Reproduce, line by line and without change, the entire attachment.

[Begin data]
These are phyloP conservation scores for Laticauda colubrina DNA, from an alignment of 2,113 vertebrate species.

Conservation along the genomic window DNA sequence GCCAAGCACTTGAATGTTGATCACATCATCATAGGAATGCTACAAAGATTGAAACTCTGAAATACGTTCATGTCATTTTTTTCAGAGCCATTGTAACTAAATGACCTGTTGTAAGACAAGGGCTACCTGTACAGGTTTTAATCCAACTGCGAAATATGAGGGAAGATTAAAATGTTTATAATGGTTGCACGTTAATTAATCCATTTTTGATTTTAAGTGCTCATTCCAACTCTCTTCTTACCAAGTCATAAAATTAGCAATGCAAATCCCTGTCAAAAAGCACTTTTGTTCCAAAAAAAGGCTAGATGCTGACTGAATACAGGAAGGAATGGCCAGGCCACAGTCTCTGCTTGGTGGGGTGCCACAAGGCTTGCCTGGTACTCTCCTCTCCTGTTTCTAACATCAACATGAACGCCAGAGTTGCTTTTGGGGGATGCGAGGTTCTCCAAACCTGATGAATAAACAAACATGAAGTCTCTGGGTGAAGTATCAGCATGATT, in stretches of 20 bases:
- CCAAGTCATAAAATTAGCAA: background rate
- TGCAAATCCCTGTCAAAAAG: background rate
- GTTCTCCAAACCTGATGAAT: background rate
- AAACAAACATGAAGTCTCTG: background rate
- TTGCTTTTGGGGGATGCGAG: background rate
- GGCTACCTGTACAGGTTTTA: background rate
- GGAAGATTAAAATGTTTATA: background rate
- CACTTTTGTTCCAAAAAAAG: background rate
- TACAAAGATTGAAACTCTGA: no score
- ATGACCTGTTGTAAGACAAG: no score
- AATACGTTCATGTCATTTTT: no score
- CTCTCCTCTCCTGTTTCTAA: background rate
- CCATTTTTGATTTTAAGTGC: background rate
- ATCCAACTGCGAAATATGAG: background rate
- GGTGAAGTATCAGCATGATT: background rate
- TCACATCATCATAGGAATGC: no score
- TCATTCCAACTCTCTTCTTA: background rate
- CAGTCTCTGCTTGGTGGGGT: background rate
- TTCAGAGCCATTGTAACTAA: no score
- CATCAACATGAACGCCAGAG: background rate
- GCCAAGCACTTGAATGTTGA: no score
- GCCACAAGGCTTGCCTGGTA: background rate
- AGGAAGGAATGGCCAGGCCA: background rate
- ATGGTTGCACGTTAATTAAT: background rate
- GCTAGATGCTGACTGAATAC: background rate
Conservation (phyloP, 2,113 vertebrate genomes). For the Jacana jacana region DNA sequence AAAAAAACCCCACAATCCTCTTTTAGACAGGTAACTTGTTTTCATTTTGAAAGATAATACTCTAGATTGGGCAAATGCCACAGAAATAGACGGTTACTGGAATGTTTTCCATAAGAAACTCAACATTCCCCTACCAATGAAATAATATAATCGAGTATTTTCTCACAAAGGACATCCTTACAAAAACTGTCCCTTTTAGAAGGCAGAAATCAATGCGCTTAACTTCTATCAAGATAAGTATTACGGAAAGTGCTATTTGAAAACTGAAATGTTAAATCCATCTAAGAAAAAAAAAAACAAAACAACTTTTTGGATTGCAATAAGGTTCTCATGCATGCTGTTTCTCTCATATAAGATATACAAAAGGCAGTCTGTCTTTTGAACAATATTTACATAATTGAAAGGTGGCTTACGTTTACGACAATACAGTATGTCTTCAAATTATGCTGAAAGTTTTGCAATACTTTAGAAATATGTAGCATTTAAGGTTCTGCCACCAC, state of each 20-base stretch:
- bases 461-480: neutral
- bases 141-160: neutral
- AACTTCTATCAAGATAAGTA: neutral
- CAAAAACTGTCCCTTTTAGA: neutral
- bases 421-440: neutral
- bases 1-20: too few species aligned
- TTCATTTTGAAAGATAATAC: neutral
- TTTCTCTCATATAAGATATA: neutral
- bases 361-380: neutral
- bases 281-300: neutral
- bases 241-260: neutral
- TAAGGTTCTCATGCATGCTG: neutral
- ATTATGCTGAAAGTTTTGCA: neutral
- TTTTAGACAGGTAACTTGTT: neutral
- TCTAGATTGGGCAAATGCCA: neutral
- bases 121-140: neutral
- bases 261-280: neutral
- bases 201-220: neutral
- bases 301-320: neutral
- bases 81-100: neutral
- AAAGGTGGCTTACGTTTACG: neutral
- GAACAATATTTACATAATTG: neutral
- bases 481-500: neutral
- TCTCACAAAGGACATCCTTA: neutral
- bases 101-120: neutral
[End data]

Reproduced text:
These are phyloP conservation scores for Laticauda colubrina DNA, from an alignment of 2,113 vertebrate species.

Conservation along the genomic window DNA sequence GCCAAGCACTTGAATGTTGATCACATCATCATAGGAATGCTACAAAGATTGAAACTCTGAAATACGTTCATGTCATTTTTTTCAGAGCCATTGTAACTAAATGACCTGTTGTAAGACAAGGGCTACCTGTACAGGTTTTAATCCAACTGCGAAATATGAGGGAAGATTAAAATGTTTATAATGGTTGCACGTTAATTAATCCATTTTTGATTTTAAGTGCTCATTCCAACTCTCTTCTTACCAAGTCATAAAATTAGCAATGCAAATCCCTGTCAAAAAGCACTTTTGTTCCAAAAAAAGGCTAGATGCTGACTGAATACAGGAAGGAATGGCCAGGCCACAGTCTCTGCTTGGTGGGGTGCCACAAGGCTTGCCTGGTACTCTCCTCTCCTGTTTCTAACATCAACATGAACGCCAGAGTTGCTTTTGGGGGATGCGAGGTTCTCCAAACCTGATGAATAAACAAACATGAAGTCTCTGGGTGAAGTATCAGCATGATT, in stretches of 20 bases:
- CCAAGTCATAAAATTAGCAA: background rate
- TGCAAATCCCTGTCAAAAAG: background rate
- GTTCTCCAAACCTGATGAAT: background rate
- AAACAAACATGAAGTCTCTG: background rate
- TTGCTTTTGGGGGATGCGAG: background rate
- GGCTACCTGTACAGGTTTTA: background rate
- GGAAGATTAAAATGTTTATA: background rate
- CACTTTTGTTCCAAAAAAAG: background rate
- TACAAAGATTGAAACTCTGA: no score
- ATGACCTGTTGTAAGACAAG: no score
- AATACGTTCATGTCATTTTT: no score
- CTCTCCTCTCCTGTTTCTAA: background rate
- CCATTTTTGATTTTAAGTGC: background rate
- ATCCAACTGCGAAATATGAG: background rate
- GGTGAAGTATCAGCATGATT: background rate
- TCACATCATCATAGGAATGC: no score
- TCATTCCAACTCTCTTCTTA: background rate
- CAGTCTCTGCTTGGTGGGGT: background rate
- TTCAGAGCCATTGTAACTAA: no score
- CATCAACATGAACGCCAGAG: background rate
- GCCAAGCACTTGAATGTTGA: no score
- GCCACAAGGCTTGCCTGGTA: background rate
- AGGAAGGAATGGCCAGGCCA: background rate
- ATGGTTGCACGTTAATTAAT: background rate
- GCTAGATGCTGACTGAATAC: background rate
Conservation (phyloP, 2,113 vertebrate genomes). For the Jacana jacana region DNA sequence AAAAAAACCCCACAATCCTCTTTTAGACAGGTAACTTGTTTTCATTTTGAAAGATAATACTCTAGATTGGGCAAATGCCACAGAAATAGACGGTTACTGGAATGTTTTCCATAAGAAACTCAACATTCCCCTACCAATGAAATAATATAATCGAGTATTTTCTCACAAAGGACATCCTTACAAAAACTGTCCCTTTTAGAAGGCAGAAATCAATGCGCTTAACTTCTATCAAGATAAGTATTACGGAAAGTGCTATTTGAAAACTGAAATGTTAAATCCATCTAAGAAAAAAAAAAACAAAACAACTTTTTGGATTGCAATAAGGTTCTCATGCATGCTGTTTCTCTCATATAAGATATACAAAAGGCAGTCTGTCTTTTGAACAATATTTACATAATTGAAAGGTGGCTTACGTTTACGACAATACAGTATGTCTTCAAATTATGCTGAAAGTTTTGCAATACTTTAGAAATATGTAGCATTTAAGGTTCTGCCACCAC, state of each 20-base stretch:
- bases 461-480: neutral
- bases 141-160: neutral
- AACTTCTATCAAGATAAGTA: neutral
- CAAAAACTGTCCCTTTTAGA: neutral
- bases 421-440: neutral
- bases 1-20: too few species aligned
- TTCATTTTGAAAGATAATAC: neutral
- TTTCTCTCATATAAGATATA: neutral
- bases 361-380: neutral
- bases 281-300: neutral
- bases 241-260: neutral
- TAAGGTTCTCATGCATGCTG: neutral
- ATTATGCTGAAAGTTTTGCA: neutral
- TTTTAGACAGGTAACTTGTT: neutral
- TCTAGATTGGGCAAATGCCA: neutral
- bases 121-140: neutral
- bases 261-280: neutral
- bases 201-220: neutral
- bases 301-320: neutral
- bases 81-100: neutral
- AAAGGTGGCTTACGTTTACG: neutral
- GAACAATATTTACATAATTG: neutral
- bases 481-500: neutral
- TCTCACAAAGGACATCCTTA: neutral
- bases 101-120: neutral